A recent study by the University of Illinois found that karst aquifers – groundwater ecosystems made up of creviced carbonate rock, and that make up one-quarter of global drinking water sources – are now contaminated with microplastic particles.

Diagram showing ground layers in relation to a karst aquifer at the bottom.

Examining 17 groundwater samples from areas near the St. Louis metropolitan area and rural northwestern Illinois, researchers discovered that 16 of the 17 samples contained microplastic particles, and at a concentration comparable to those found in rivers and streams in the Chicago area.

Diagram of surface waste runoff seeping down to contaminate a karst aquifer.

Analysis suggests that these karst aquifers are contaminated from groundwater seepage that includes sewage and runoff from roads, landfills, and agricultural areas, and even include traces of pharmaceuticals and household contaminants.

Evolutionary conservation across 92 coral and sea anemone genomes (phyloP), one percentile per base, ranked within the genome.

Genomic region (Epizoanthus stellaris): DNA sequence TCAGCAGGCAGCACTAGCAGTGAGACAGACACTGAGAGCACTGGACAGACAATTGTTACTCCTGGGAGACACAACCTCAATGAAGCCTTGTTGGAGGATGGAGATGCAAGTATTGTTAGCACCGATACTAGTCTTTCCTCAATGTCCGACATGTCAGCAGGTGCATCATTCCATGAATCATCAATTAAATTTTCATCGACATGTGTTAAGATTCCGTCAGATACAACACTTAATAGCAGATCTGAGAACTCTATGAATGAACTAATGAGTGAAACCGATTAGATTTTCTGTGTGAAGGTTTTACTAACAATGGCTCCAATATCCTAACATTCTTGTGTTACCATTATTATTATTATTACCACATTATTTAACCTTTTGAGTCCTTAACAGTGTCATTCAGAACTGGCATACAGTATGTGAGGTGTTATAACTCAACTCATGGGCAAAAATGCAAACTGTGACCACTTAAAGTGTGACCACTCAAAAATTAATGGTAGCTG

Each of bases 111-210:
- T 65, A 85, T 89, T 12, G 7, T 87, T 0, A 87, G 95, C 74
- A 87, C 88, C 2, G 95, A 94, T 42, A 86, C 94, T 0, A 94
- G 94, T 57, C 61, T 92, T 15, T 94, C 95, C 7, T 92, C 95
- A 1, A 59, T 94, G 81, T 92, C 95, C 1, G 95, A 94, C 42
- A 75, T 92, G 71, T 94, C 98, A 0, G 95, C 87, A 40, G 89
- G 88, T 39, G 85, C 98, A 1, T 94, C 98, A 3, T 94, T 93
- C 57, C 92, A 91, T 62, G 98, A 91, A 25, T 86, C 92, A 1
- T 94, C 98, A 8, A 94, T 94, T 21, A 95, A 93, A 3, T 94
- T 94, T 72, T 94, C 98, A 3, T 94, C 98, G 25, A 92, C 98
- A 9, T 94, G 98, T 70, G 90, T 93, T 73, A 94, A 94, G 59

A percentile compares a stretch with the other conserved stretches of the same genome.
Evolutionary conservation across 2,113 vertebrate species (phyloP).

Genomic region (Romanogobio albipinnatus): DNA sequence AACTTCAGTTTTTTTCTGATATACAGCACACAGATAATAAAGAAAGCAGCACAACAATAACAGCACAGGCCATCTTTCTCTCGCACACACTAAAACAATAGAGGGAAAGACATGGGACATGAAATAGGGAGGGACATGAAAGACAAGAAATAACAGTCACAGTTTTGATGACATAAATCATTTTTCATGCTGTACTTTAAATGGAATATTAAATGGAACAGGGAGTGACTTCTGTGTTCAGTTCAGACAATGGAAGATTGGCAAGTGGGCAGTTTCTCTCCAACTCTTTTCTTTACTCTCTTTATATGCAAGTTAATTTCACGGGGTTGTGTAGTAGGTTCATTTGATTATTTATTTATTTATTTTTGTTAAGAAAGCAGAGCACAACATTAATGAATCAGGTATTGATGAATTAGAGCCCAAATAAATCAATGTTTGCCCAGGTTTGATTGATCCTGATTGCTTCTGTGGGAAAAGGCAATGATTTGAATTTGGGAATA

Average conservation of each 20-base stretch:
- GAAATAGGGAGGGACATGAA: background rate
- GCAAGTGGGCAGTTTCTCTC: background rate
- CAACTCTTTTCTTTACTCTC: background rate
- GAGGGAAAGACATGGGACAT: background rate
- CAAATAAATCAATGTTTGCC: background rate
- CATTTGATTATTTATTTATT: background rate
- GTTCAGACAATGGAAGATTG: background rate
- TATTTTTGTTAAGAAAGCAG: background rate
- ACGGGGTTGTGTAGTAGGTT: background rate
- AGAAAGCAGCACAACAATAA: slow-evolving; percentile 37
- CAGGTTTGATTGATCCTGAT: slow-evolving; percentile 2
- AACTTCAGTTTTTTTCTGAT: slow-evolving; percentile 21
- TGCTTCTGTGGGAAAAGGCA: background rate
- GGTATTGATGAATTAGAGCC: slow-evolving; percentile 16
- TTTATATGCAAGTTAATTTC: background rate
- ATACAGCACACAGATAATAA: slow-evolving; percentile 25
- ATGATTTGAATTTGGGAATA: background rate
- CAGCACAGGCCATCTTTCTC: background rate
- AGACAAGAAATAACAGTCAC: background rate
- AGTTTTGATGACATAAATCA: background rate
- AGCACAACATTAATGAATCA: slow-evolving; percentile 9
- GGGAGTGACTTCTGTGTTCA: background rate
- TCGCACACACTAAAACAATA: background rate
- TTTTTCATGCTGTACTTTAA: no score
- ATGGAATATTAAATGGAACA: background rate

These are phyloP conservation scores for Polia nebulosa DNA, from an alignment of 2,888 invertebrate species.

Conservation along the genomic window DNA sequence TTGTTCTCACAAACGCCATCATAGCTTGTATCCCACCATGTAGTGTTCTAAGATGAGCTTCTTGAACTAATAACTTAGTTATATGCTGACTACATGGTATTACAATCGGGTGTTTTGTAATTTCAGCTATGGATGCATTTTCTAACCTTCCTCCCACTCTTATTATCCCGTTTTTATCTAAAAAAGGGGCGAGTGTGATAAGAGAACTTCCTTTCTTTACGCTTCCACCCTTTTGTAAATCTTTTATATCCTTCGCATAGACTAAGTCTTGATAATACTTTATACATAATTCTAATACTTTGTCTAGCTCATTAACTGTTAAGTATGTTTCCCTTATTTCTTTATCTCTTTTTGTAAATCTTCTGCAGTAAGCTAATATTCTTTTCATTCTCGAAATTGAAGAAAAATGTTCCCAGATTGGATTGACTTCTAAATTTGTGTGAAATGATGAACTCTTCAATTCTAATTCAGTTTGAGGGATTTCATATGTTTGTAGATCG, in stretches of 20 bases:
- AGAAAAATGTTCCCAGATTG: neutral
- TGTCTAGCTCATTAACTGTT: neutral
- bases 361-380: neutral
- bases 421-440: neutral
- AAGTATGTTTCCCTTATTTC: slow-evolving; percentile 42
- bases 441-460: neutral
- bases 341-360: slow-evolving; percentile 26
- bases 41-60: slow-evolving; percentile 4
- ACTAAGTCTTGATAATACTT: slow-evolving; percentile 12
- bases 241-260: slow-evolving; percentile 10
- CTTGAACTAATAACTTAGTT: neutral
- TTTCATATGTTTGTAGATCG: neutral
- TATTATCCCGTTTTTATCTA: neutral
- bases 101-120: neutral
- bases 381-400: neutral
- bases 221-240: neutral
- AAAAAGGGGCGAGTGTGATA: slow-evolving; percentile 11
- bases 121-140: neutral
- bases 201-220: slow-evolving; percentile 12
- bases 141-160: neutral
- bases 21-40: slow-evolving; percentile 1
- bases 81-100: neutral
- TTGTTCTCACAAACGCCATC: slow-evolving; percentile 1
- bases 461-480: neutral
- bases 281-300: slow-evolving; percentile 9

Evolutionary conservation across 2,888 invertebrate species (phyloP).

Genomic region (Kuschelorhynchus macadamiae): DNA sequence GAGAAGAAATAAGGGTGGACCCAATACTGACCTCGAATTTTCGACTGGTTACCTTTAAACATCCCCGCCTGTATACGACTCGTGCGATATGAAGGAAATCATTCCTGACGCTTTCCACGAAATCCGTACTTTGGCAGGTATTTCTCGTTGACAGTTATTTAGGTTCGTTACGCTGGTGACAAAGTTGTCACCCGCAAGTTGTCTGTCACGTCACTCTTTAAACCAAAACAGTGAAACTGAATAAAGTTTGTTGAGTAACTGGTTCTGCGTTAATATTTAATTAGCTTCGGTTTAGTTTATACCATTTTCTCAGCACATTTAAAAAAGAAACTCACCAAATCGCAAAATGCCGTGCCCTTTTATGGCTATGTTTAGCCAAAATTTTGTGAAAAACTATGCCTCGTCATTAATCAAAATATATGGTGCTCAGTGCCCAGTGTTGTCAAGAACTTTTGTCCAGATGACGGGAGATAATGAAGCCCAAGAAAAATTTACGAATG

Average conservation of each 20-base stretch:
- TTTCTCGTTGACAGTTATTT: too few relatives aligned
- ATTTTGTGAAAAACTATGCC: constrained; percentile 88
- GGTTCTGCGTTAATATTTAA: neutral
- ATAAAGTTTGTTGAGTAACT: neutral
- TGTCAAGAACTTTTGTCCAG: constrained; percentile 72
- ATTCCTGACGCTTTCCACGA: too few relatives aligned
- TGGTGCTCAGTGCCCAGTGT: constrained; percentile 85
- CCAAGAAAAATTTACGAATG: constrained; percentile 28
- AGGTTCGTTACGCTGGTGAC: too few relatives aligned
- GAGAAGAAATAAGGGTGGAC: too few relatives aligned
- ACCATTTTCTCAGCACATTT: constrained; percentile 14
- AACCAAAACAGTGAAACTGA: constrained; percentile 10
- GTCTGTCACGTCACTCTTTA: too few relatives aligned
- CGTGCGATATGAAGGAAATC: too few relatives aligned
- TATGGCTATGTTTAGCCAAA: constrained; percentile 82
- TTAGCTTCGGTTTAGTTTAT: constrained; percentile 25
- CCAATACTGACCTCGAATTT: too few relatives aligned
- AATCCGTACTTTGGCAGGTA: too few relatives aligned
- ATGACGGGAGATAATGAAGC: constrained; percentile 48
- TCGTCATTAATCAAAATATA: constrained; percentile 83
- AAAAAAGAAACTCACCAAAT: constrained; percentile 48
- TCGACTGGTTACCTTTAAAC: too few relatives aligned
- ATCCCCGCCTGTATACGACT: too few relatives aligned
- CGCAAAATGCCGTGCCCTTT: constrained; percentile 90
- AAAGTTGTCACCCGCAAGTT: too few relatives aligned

Unfortunately, the limited research available on the effects of microplastic contamination precludes them from determining how their spread to underground aquifers will affect the health of the general populace. What this study does offer is more support for the continued study and awareness of plastic contamination in water, as it is becoming an almost distressing certainty that a great many people have inadvertently ingested microplastic particles through contaminated water.

To read the complete study, please visit https://onlinelibrary.wiley.com/doi/full/10.1111/gwat.12862